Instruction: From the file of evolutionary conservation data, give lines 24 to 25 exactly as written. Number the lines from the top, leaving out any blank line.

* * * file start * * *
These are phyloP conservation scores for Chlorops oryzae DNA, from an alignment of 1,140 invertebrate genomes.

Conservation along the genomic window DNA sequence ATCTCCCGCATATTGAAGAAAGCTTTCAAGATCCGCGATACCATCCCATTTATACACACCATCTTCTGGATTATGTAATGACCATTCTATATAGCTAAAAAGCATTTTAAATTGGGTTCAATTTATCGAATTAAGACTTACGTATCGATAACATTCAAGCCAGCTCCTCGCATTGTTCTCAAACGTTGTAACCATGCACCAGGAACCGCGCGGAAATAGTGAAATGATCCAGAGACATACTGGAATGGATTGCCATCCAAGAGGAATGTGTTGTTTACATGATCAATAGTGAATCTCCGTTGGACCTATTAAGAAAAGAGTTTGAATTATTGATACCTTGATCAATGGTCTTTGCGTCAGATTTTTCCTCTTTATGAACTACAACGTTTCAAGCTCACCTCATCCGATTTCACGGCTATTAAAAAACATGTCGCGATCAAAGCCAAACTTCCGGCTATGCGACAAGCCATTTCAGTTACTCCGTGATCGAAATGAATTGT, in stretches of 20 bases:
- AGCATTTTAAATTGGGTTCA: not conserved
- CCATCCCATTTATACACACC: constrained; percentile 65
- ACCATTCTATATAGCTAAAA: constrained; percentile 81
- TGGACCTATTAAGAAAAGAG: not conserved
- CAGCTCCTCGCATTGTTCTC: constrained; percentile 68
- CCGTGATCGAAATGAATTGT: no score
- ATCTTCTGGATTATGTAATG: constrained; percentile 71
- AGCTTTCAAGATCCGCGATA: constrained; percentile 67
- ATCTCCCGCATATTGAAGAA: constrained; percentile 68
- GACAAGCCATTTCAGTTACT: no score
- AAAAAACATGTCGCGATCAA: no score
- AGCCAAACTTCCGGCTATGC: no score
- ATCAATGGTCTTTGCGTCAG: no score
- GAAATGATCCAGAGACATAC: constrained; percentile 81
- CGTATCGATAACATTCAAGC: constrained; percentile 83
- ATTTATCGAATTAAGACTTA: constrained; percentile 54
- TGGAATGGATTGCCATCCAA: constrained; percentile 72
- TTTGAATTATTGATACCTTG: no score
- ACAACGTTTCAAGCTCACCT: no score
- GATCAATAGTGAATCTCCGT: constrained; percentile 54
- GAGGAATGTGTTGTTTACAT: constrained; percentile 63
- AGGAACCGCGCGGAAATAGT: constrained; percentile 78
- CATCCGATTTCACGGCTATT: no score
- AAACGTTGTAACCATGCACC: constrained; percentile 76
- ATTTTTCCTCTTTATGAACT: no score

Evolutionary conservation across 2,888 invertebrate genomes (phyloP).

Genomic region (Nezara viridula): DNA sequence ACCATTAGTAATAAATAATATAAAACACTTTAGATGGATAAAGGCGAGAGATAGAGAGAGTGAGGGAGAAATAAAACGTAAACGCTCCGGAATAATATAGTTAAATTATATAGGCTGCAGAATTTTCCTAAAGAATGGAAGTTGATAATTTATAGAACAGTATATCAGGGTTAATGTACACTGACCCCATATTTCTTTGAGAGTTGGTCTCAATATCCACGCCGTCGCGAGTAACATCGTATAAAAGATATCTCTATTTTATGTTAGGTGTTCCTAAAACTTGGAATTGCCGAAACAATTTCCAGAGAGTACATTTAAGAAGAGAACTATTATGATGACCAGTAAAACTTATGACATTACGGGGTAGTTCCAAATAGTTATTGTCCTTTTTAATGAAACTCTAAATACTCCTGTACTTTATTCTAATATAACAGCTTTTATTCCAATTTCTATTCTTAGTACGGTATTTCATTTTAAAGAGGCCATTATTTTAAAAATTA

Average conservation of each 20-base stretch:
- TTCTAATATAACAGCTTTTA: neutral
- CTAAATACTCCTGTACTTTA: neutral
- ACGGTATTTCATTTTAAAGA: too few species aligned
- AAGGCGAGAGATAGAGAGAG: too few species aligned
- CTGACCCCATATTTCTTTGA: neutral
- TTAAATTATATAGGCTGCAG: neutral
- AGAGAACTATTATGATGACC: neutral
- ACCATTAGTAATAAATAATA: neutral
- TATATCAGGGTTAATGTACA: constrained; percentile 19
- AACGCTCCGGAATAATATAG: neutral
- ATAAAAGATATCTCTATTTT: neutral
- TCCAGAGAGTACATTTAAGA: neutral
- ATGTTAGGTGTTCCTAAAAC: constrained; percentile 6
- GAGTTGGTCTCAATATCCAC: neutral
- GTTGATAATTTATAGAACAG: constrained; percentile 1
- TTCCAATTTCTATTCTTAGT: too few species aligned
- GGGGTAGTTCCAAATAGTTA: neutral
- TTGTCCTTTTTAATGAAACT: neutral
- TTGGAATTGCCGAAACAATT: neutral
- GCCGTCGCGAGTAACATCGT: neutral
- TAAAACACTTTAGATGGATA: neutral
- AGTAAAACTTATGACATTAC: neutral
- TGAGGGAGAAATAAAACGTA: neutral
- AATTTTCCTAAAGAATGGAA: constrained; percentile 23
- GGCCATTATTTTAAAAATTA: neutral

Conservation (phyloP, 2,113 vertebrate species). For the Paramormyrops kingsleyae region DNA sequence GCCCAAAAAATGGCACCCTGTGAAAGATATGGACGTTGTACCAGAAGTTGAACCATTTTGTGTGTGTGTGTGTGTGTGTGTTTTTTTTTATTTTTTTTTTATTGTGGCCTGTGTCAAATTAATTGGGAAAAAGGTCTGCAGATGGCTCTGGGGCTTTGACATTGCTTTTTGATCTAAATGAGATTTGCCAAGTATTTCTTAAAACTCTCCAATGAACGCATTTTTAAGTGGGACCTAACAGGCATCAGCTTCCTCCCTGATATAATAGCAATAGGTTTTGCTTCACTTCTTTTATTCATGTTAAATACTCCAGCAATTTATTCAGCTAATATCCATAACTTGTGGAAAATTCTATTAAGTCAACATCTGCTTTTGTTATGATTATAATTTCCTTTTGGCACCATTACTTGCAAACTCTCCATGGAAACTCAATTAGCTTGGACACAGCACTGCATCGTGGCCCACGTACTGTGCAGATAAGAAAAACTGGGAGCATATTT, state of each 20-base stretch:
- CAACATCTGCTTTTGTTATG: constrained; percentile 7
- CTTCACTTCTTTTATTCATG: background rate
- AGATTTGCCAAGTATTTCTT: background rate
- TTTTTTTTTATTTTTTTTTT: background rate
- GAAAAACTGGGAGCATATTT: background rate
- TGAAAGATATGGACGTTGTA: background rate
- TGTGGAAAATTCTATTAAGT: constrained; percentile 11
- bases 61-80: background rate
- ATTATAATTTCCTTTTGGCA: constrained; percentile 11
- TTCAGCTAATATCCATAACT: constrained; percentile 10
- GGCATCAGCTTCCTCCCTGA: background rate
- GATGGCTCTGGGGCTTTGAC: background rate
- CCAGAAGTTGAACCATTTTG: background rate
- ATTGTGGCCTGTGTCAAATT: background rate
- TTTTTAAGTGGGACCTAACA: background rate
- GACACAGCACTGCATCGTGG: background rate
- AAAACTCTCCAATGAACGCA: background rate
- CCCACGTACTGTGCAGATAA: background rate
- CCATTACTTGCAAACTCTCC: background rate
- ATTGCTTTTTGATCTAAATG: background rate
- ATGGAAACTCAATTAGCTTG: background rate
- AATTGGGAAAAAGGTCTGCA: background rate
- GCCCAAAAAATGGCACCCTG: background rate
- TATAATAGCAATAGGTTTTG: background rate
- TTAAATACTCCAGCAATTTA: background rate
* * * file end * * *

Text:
- AGGAACCGCGCGGAAATAGT: constrained; percentile 78
- CATCCGATTTCACGGCTATT: no score